But what often goes unnoticed are the unembellished close ups of the heartlands, of the people engaged in the humblest of occupations. These scenes play out quietly like a series of vignettes.
Spare him a cursory glance, and you will see the man behind the wheel. But as seconds pass, his face slides quickly out of the fraying hem of your consciousness, elusive as a dream, so that he remains invisible. Faceless. Only the EZ-link cards beep a shrill greeting, as oblivious commuters file past him indifferently, their ears stuffed up with tiny wires, eyes fixated on tiny screens. Like a modern-day harbinger of journeys, he ferries them to their destinations. Their fates lie entirely within his control.
Amid the lunchtime frenzy at the hawker centre, no one pays attention to the misshapen back of a woman. No one witnesses her liver-spotted hands betray a slight tremor. Stiffly, painstakingly, she shuffles about, picking up stranger after stranger. The future stretches out bleakly before her, and she catches a glimpse of an endless terrain of oil-spattered tables, strewn haphazardly with the remains of leftovers and fish bones. Like intertwined lovers, the dirty cutlery lie partially drowned in bowls of soup. Her days will be defined by the mop moving unhurriedly back and forth on the floors caked eternally with grime. An imperceptible sigh escapes from her lips. The sound lingers, momentarily suspended in the air.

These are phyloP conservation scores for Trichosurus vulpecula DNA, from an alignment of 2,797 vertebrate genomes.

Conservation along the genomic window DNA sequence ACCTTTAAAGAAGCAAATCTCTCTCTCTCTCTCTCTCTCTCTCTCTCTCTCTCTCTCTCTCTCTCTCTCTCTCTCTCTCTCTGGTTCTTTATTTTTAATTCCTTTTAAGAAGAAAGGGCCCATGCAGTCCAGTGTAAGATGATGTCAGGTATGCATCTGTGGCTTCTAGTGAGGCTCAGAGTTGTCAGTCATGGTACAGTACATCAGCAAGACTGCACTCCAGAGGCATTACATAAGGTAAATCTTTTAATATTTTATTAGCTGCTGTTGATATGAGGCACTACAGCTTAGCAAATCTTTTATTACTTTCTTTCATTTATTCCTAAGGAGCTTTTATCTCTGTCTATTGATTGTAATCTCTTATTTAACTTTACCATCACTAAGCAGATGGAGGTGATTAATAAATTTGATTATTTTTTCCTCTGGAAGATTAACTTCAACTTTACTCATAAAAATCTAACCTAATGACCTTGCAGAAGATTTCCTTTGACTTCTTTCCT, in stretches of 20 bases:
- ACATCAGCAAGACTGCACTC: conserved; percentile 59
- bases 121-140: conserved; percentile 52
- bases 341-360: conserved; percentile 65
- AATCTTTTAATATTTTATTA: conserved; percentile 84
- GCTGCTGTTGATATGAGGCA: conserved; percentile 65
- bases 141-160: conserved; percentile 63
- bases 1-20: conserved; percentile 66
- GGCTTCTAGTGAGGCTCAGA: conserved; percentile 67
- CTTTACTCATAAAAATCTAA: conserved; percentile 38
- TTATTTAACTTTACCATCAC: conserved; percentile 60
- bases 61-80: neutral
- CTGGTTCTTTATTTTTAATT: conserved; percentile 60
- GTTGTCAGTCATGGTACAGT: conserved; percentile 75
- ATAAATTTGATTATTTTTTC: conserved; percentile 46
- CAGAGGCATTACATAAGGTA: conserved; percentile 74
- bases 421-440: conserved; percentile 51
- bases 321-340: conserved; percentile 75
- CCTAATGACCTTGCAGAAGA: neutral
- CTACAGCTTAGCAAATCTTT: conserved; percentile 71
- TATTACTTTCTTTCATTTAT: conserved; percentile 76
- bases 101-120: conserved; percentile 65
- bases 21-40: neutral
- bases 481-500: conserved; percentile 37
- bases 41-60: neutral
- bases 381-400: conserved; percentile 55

Every single day, the masked, gloved army of trash collectors advance into the various housing estates. Like a peace offering, they heave bloated black bags into the truck's cavernous jaws, all the while suffused in the noxious stench of garbage.
Our foreign counterparts, taking on the jobs that we so love to shun. All over the island, they are loading cargo into containers, building our future homes, shaping the physical landscape, toiling on the sun-drenched earth. And the entire time, we are sitting in our shiny towers, air conditioners blasting in full force. From a high vantage point, it is deceptively easy to disregard their contributions, to deem ourselves as superior. We regard them warily, some of us not even bothering to disguise the resentment. Muttering darkly among ourselves, we are seized with the irrational fear of being pushed out of our homes, of our country being overrun by these new inhabitants. We are so obsessed with distancing ourselves, when already, their imprints are everywhere.
Perhaps one day this picture-perfect image of Singapore and the unvarnished reality will finally align.